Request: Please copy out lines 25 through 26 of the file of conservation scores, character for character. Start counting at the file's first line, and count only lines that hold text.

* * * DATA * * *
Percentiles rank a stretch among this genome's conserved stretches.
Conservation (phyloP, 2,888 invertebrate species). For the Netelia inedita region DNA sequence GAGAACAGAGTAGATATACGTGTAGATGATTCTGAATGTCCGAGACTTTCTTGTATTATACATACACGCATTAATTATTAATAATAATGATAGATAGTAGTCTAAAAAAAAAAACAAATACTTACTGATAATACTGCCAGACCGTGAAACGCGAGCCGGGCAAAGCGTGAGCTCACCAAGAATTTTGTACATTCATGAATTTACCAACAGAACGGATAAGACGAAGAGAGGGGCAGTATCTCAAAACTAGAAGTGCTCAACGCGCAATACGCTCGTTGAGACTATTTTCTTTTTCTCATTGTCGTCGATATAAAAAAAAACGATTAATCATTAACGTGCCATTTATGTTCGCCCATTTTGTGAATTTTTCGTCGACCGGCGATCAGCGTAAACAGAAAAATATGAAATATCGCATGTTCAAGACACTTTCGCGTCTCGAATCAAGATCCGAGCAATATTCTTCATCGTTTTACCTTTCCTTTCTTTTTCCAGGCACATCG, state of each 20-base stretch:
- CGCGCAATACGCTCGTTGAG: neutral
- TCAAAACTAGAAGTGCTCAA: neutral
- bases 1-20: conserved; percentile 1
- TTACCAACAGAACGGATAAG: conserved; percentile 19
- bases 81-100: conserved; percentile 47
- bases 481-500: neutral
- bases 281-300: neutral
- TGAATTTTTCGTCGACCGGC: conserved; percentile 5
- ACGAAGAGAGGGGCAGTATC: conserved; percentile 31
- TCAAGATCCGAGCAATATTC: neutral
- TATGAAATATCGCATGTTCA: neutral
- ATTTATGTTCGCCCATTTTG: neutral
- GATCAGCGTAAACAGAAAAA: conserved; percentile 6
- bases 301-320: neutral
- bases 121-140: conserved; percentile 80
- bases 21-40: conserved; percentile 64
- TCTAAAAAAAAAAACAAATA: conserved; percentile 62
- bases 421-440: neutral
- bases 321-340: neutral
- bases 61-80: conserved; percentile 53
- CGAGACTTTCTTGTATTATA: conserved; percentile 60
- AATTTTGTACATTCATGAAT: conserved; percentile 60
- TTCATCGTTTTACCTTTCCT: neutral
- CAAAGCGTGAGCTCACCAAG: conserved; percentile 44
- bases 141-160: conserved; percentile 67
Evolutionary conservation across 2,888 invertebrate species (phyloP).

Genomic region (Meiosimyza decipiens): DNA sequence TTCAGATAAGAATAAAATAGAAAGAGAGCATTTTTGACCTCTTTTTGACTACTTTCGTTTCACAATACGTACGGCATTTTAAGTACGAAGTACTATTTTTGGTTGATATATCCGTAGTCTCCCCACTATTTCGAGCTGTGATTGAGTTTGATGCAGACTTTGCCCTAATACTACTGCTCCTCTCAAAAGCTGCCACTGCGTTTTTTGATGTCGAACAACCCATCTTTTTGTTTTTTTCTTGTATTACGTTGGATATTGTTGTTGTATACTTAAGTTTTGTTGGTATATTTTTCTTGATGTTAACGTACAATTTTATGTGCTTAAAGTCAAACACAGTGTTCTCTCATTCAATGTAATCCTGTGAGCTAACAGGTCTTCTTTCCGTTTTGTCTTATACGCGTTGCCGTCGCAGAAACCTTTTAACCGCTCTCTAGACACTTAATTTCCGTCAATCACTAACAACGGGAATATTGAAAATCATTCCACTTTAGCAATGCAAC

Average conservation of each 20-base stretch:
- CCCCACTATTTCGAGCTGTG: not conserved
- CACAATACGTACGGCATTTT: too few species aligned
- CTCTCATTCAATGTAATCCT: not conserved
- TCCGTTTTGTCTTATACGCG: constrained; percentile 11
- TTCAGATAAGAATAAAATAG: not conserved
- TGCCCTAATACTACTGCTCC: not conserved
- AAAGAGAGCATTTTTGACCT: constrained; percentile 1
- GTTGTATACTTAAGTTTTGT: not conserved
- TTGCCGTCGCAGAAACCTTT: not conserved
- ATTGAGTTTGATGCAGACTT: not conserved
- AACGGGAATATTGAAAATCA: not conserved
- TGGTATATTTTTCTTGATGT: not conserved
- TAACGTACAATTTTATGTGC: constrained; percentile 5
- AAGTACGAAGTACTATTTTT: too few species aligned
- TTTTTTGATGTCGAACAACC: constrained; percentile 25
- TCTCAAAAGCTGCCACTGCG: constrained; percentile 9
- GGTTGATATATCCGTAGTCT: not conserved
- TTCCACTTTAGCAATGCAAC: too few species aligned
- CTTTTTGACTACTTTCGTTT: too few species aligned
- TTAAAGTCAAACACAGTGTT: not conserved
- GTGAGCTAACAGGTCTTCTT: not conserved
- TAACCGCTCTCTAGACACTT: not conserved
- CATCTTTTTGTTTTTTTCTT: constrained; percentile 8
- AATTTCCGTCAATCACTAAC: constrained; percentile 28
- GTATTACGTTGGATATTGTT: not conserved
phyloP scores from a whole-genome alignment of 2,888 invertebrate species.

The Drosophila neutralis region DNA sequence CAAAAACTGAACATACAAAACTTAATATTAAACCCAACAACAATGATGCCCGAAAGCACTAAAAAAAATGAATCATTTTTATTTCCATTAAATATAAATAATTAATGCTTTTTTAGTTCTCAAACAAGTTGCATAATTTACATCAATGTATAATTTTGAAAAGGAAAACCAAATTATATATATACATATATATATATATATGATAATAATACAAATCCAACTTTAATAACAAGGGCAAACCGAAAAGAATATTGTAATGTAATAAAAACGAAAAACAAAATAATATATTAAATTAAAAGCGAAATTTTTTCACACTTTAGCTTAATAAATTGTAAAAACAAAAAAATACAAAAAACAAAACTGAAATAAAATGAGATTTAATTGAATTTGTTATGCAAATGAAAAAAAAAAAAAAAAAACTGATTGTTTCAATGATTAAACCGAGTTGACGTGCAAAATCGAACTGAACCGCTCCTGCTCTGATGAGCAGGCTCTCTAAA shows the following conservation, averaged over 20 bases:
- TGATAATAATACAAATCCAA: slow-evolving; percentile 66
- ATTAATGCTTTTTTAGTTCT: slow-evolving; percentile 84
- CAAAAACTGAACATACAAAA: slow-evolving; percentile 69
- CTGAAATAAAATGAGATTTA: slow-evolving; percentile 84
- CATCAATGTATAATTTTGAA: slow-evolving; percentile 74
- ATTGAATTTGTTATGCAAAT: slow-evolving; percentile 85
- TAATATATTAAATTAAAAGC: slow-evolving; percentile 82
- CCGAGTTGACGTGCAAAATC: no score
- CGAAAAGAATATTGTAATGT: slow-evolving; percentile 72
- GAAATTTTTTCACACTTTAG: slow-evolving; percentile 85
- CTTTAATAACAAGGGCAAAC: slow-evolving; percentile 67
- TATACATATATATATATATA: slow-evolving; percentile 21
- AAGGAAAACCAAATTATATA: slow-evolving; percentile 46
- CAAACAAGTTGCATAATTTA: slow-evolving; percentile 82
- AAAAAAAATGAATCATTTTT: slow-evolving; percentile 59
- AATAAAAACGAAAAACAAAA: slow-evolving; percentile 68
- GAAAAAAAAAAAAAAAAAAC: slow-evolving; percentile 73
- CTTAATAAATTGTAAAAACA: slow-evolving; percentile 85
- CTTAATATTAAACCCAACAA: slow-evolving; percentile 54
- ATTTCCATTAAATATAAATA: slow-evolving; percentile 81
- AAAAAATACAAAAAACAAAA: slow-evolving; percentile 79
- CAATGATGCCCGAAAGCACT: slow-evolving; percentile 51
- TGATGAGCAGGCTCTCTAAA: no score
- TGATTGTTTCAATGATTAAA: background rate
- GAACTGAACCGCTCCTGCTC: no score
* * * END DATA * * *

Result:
- TTCATCGTTTTACCTTTCCT: neutral
- CAAAGCGTGAGCTCACCAAG: conserved; percentile 44